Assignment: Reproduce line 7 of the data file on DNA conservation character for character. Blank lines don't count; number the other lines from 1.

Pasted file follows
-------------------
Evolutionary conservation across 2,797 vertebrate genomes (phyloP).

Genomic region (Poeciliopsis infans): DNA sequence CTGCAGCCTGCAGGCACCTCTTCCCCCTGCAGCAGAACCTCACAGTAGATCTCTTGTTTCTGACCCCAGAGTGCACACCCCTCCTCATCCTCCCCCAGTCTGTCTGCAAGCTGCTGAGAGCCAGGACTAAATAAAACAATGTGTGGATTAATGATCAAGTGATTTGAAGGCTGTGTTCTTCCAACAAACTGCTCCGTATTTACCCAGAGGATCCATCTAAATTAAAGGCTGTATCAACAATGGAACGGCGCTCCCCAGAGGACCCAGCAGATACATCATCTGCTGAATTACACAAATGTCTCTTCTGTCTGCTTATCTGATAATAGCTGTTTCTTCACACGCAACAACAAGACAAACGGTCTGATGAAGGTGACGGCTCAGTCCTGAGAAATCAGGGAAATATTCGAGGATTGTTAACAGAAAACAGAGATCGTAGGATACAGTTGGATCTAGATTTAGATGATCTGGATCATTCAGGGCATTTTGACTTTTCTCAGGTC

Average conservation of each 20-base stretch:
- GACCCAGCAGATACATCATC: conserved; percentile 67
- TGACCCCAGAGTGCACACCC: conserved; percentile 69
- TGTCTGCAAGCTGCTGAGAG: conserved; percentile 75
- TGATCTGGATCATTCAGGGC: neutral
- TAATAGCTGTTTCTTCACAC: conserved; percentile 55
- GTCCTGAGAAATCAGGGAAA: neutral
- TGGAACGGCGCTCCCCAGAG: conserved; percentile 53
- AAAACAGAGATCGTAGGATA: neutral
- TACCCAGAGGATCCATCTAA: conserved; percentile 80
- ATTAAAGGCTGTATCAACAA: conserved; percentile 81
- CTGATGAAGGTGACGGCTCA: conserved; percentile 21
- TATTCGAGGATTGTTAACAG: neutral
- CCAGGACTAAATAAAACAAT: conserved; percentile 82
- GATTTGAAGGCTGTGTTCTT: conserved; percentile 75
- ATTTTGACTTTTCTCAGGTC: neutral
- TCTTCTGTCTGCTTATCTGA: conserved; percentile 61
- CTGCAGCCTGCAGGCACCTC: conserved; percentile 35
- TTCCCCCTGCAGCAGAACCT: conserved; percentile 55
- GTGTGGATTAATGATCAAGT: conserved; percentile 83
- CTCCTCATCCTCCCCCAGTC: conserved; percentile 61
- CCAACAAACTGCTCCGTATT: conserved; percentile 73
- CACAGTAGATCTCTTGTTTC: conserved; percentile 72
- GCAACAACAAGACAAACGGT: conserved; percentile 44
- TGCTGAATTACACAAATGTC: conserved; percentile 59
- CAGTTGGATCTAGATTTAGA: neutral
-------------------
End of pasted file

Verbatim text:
- TGATCTGGATCATTCAGGGC: neutral